Robert and his brother Gilbert went to the local school. They were teacher’s favourite pupils and teacher often came to the farm to teach them grammar, history, English prose and poetry and even some Latin. But the hard work on the new farm made it impossible for Robert and his brother to continue their studies at Murdoch’s school. Very often Robert composed his poems and songs. His first love song was dedicated to Nell, a country girl, who helped them in the field.

    Student 4: Nell was thirteen at the time and Robert was a year older. My Handsome Nell’ became the most popular song in the heighbour hood.

    Once I loved a bonny lass,

    And, oh, I love her still.

    She dresses, eye, so clean and neat

    Both decent and genteel;

    But there is something in her gait

    Makes any dress look weel

    Bonny lass - pretty girl

    Gait – walk

    Weel – well

    It is interesting to note that, at fourteen. Burns had already decided to write his poetry in the Scottish dialect. His letters show that he could write English very well, but he loved the richness of the Scottish tongue.

    Student 5: Robert remembered so well the constant disputes between his father and the landlord or his agent. They shouted and insulted the poor farmer and threatened to throw them all out into the street. Later Robert Burns wrote “The Twa Dogs” and in a conversation between the Newfoundland, a lord’s dog, and the Collie, a farmer’s dog, he gave true pictures of the social conditions of the rich and the poor.
    Student 6: The New foundland said:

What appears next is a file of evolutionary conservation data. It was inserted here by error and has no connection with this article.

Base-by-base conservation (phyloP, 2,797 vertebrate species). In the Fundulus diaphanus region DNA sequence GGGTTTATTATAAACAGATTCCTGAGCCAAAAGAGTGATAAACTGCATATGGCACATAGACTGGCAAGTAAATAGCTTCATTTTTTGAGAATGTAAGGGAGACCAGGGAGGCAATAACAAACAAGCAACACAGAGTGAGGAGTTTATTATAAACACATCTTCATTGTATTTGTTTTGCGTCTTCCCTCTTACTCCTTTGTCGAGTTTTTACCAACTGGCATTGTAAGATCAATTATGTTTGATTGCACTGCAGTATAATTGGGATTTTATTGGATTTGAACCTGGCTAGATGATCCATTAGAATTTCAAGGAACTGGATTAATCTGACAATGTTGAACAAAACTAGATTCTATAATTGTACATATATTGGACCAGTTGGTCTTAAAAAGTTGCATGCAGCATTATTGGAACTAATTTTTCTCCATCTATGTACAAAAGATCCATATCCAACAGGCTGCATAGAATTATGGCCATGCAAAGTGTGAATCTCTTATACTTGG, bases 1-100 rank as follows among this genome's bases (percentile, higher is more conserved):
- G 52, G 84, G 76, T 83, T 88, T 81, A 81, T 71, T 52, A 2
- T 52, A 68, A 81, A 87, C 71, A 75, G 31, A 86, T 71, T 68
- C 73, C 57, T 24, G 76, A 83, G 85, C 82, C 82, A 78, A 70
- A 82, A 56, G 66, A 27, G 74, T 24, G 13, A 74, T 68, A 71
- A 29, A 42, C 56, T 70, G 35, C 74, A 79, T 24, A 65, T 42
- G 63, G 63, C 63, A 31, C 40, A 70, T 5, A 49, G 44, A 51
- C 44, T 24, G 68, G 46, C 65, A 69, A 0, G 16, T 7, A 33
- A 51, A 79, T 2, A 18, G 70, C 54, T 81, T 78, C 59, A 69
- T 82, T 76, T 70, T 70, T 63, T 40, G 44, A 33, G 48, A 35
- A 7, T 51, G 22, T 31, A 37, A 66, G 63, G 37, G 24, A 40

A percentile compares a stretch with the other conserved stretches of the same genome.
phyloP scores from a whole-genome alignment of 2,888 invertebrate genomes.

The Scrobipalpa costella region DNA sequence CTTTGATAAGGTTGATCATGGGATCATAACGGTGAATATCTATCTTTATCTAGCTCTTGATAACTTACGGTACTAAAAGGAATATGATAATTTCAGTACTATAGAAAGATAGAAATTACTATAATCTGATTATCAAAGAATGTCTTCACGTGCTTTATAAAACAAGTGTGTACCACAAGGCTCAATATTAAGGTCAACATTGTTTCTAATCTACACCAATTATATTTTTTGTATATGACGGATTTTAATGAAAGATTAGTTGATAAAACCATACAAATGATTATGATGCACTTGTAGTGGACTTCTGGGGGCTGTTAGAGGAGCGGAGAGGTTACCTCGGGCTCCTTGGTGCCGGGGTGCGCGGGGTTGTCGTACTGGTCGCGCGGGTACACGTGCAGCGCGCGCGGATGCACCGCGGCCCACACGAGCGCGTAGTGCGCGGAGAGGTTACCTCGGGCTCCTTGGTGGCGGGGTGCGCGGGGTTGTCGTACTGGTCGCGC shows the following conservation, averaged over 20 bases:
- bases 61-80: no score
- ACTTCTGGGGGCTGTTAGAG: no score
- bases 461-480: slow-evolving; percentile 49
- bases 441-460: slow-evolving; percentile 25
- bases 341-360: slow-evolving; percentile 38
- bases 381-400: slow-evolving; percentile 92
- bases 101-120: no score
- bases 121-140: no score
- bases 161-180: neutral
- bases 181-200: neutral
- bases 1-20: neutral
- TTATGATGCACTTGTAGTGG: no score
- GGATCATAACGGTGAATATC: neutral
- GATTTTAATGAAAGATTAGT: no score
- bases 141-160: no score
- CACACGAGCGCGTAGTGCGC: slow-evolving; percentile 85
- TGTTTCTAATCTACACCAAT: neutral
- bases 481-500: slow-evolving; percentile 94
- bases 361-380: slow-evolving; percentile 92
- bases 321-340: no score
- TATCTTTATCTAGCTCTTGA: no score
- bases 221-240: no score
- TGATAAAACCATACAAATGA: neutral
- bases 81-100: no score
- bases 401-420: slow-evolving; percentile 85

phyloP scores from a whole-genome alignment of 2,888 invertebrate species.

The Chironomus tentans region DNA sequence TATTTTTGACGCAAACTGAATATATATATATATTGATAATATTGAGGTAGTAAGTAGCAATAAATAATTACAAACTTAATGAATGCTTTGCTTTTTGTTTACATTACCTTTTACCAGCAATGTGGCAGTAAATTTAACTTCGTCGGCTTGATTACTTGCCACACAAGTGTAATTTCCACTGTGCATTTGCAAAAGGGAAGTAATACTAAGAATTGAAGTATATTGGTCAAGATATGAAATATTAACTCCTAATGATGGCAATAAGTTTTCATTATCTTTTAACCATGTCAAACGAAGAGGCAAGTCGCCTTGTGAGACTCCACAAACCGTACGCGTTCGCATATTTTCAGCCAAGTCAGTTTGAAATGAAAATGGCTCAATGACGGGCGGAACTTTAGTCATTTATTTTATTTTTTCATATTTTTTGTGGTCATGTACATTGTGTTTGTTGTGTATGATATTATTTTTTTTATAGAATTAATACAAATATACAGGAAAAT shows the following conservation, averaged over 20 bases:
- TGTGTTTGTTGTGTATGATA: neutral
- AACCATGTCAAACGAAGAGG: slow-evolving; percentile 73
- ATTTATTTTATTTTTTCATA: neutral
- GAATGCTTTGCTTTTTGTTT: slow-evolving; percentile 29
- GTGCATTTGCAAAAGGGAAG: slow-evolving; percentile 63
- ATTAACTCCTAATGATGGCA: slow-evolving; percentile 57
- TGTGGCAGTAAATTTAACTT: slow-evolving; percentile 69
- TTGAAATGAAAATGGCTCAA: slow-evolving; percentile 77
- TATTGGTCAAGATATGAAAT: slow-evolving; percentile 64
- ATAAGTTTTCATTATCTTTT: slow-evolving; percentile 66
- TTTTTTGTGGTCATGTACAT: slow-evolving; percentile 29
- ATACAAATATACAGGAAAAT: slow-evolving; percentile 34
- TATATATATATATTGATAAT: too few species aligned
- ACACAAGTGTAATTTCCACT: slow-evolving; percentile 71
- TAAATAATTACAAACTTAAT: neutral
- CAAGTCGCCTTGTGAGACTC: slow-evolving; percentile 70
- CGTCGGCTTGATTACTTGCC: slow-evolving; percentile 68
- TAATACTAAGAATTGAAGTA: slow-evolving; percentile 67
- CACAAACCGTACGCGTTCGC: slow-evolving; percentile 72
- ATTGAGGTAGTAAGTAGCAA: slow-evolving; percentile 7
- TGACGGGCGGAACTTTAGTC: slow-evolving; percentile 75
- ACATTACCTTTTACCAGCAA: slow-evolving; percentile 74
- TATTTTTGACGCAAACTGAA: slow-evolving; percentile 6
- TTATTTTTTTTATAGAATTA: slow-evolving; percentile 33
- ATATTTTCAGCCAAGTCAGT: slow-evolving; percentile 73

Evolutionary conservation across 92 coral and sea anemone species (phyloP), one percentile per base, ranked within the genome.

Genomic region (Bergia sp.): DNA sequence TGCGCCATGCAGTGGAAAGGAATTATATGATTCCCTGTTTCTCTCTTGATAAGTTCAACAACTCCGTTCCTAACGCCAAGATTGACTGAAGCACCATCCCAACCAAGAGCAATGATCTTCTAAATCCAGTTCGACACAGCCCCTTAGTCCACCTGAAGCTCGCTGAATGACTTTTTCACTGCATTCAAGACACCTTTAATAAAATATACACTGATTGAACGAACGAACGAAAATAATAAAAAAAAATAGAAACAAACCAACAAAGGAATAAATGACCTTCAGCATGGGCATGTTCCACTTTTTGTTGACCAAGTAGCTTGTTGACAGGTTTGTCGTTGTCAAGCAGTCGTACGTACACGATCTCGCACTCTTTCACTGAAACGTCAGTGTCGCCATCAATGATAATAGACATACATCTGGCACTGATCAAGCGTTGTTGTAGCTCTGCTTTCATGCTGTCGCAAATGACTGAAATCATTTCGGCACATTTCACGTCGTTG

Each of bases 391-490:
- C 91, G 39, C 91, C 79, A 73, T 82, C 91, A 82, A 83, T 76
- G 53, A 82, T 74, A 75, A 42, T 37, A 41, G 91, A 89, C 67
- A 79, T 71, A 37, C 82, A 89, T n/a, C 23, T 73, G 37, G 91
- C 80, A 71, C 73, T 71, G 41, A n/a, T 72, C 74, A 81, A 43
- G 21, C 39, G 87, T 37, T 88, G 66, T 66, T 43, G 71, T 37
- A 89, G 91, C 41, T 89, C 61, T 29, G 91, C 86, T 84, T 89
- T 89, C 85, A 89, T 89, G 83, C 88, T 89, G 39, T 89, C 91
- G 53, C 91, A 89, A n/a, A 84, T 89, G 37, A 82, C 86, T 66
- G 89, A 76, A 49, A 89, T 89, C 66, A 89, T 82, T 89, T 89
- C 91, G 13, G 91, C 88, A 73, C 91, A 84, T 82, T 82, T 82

Yet, ev’n the ha’folk fill their rechan

    We’ sance, ragout ‘an sic like trashtrie

    That’s little short o’down right wastrie.

    Oh’ what poor cot-folk pit their painchin

    I own it’s past my comprehension
    Student 7: Но только первого слугу

    Здесь кормят соусом, рагу.

    А что едят жильцы лачуг –

    При всем моем воображении

    Я не имею представления.

    Student 6: The Collier replied:

    Trowth, Ceasar, ahyles they’re

    A cotton how kin in a sleugh,

    Wi’ dirty stanes biggin a dike…

    Student 7: Ах, Цезарь, я у тех живу,

    Кто день проводит в грязном рву.

    Student 8: In 1777, the Burns family moved to Lochle. Robert was almost twenty. He was a handsome, educated lad, well read, well mannered, which a reputation of a poet and a brilliant conversationalist.

    In 1784 at a dancing-party, Robert met the “beauty of the village” – Jean Armour the daughter of a rich master – mason. Jean was eleven years younger. It was “love at first sight!” But her father would not hear of giving away his pretty girl to a poor farmer.

    Burns decided to leave Scotland and accepted a job in Jamaica. It was about that time that Robert met 23 year-old Highland Mary Campbell.

    He told the kind girl of his tragic love and she pitied the young poet and pity soon turned into love. One of his best poems was dedicated to “Highland Mary”.

    The golden hours on Angel wings

    Flew over me and my Dearie.

    For dear to me as light and life

    Was my sweet Highland Mary.

    Student 8: His plans of a voyage to Jamaica suddenly became pointless he went to Edinburgh instead.

    In Edinburgh, he kept seeing Jean from time to time and the old feeling of tender love filled his heart anew. They became legally married. His loving wife often sang his new poems, helped him to put them to music.